Notices
Clydesdales/Athenas (200+ lb / 91+ kg) Looking to lose that spare tire? Ideal weight 200+? Frustrated being a large cyclist in a sport geared for the ultra-light? Learn about the bikes and parts that can take the abuse of a heavier cyclist, how to keep your body going while losing the weight, and get support from others who've been successful.

Clydes and Wheels,

Old 04-05-21, 11:55 AM
  #1  
MRT2
Senior Member
Thread Starter
 
MRT2's Avatar
 
Join Date: Jun 2007
Location: Wisconsin
Posts: 6,319

Bikes: 2012 Salsa Casseroll, 2009 Kona Blast

Mentioned: 13 Post(s)
Tagged: 0 Thread(s)
Quoted: 1031 Post(s)
Liked 198 Times in 139 Posts
Clydes and Wheels,

A couple of weeks ago when I took my bike out for the first ride of the spring riding season, I noticed a tiny crack around one of the spoke holes. Sadly, the crack has worsened, and so now I am building a new wheel around my Velo Orange hub. My mechanic just ordered a new Velocity rim which hopefully will last at least as long as the cheaper Alex rim I was using.

Check your wheels folks. Though it is a huge bummer to be buying another wheel, or at least rim, it would have been much worse had the wheel failed in the middle of a big ride, or had I discovered the problem the day of a big ride.
MRT2 is offline  
Likes For MRT2:
Old 04-05-21, 12:56 PM
  #2  
UCantTouchThis
Senior Member
 
UCantTouchThis's Avatar
 
Join Date: Dec 2020
Posts: 1,349
Mentioned: 0 Post(s)
Tagged: 0 Thread(s)
Quoted: 513 Post(s)
Liked 1,084 Times in 517 Posts
Which Velocity rim are you going to use? Deep V's have worked flawlessly for me over 20+ years.

I'm to the point where I will not use a cheap rim like Alex or stock Bontrager. Last couple of bikes I bought, the rims didn't even see pavement. I built wheels for the new bikes and never look back. Sometimes use the Fusion for the front as it is 5 mm less on the profile but yet, still very strong.

I myself have not had problems on a big ride but friends have. I carry my spoke wrench and make needed adjustments for them to finish the ride or head for safety. Pretty easy process to straighten up the wheel enough to make it back.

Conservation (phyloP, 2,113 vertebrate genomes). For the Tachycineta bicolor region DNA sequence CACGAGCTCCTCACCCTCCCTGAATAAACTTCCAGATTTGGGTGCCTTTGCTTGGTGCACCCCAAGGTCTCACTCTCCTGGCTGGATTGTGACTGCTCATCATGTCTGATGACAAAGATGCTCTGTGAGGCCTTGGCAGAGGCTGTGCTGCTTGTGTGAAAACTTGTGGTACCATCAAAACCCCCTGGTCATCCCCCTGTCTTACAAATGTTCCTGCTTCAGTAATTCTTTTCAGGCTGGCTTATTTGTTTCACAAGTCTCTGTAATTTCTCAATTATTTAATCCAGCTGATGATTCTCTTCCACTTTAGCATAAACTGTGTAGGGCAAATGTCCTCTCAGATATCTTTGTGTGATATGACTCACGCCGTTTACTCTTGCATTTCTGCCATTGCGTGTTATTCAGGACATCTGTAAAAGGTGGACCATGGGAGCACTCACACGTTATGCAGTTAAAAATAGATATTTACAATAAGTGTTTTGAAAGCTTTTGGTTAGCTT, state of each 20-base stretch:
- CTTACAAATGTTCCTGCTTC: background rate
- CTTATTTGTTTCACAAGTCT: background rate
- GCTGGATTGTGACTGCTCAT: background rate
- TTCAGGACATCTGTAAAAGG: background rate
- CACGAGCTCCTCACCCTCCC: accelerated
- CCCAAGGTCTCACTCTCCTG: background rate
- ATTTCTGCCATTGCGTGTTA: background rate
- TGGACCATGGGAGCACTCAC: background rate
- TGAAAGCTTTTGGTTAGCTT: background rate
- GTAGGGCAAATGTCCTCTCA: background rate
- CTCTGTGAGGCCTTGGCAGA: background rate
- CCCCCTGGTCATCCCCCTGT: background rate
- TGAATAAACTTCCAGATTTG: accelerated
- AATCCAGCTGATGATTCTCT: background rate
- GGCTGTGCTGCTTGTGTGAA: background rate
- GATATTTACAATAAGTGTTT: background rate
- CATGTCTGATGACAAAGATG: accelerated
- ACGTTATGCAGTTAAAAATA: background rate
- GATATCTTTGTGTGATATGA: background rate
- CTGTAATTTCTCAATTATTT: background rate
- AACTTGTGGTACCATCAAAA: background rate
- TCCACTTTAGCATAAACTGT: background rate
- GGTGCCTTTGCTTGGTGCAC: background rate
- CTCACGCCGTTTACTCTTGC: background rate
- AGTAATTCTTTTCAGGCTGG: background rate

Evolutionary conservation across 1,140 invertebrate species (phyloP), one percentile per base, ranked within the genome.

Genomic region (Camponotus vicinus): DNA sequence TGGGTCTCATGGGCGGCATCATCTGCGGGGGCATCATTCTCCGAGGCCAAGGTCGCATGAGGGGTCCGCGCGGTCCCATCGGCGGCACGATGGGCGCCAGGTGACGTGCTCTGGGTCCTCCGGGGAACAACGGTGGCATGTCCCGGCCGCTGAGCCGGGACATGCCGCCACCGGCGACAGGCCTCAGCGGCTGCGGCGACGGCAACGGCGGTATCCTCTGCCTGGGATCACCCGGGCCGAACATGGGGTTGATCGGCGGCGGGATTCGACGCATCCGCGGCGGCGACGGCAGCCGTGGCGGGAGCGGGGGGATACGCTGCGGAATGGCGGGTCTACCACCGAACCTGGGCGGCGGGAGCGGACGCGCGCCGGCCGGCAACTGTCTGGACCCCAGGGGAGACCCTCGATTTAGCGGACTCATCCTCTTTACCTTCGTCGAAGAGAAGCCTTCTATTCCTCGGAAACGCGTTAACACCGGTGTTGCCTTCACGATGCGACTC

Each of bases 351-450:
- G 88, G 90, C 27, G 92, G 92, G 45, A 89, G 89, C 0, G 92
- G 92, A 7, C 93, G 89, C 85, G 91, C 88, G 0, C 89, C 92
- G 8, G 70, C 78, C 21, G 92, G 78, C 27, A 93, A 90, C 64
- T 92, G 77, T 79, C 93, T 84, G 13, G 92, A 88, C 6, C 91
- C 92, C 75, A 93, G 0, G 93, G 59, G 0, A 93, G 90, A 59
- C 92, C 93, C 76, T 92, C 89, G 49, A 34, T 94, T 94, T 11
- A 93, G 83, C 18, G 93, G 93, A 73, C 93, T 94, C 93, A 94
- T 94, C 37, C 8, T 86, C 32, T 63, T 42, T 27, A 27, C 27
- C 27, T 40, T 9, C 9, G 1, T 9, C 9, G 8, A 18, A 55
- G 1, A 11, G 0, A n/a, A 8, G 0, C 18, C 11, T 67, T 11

UCantTouchThis is offline  
Old 04-05-21, 01:01 PM
  #3  
MRT2
Senior Member
Thread Starter
 
MRT2's Avatar
 
Join Date: Jun 2007
Location: Wisconsin
Posts: 6,319

Bikes: 2012 Salsa Casseroll, 2009 Kona Blast

Mentioned: 13 Post(s)
Tagged: 0 Thread(s)
Quoted: 1031 Post(s)
Liked 198 Times in 139 Posts
Originally Posted by UCantTouchThis View Post
Which Velocity rim are you going to use? Deep V's have worked flawlessly for me over 20+ years.

I'm to the point where I will not use a cheap rim like Alex or stock Bontrager. Last couple of bikes I bought, the rims didn't even see pavement. I built wheels for the new bikes and never look back. Sometimes use the Fusion for the front as it is 5 mm less on the profile but yet, still very strong.

I myself have not had problems on a big ride but friends have. I carry my spoke wrench and make needed adjustments for them to finish the ride or head for safety. Pretty easy process to straighten up the wheel enough to make it back.
We are going with the Dyad. Hopefully will be the right mix of durability but still reasonable weight.
MRT2 is offline  
Likes For MRT2:
Old 04-05-21, 01:53 PM
  #4  
pdlamb
Senior Member
 
Join Date: Dec 2010
Location: northern Deep South
Posts: 6,737

Bikes: Fuji Touring, Novara Randonee

Mentioned: 31 Post(s)
Tagged: 0 Thread(s)
Quoted: 1538 Post(s)
Liked 723 Times in 455 Posts
Alex rims, while they're inexpensive, are usually built stouter than higher-priced rims. This is where a spoke tensiometer can help, or failing that, a musical tuner. Unless you've ridden over curbs or canyon-sized potholes, you've exceeded the upper limit on spoke tension, which cracked the rim. As a fellow clyde, I can appreciate your need to increase spoke tension to prevent spoke breakage from cyclic stressing, but as you've found out, too much is just as bad as too little.
pdlamb is offline  
Likes For pdlamb:
Old 04-05-21, 02:56 PM
  #5  
UCantTouchThis
Senior Member
 
UCantTouchThis's Avatar
 
Join Date: Dec 2020
Posts: 1,349
Mentioned: 0 Post(s)
Tagged: 0 Thread(s)
Quoted: 513 Post(s)
Liked 1,084 Times in 517 Posts
Originally Posted by pdlamb View Post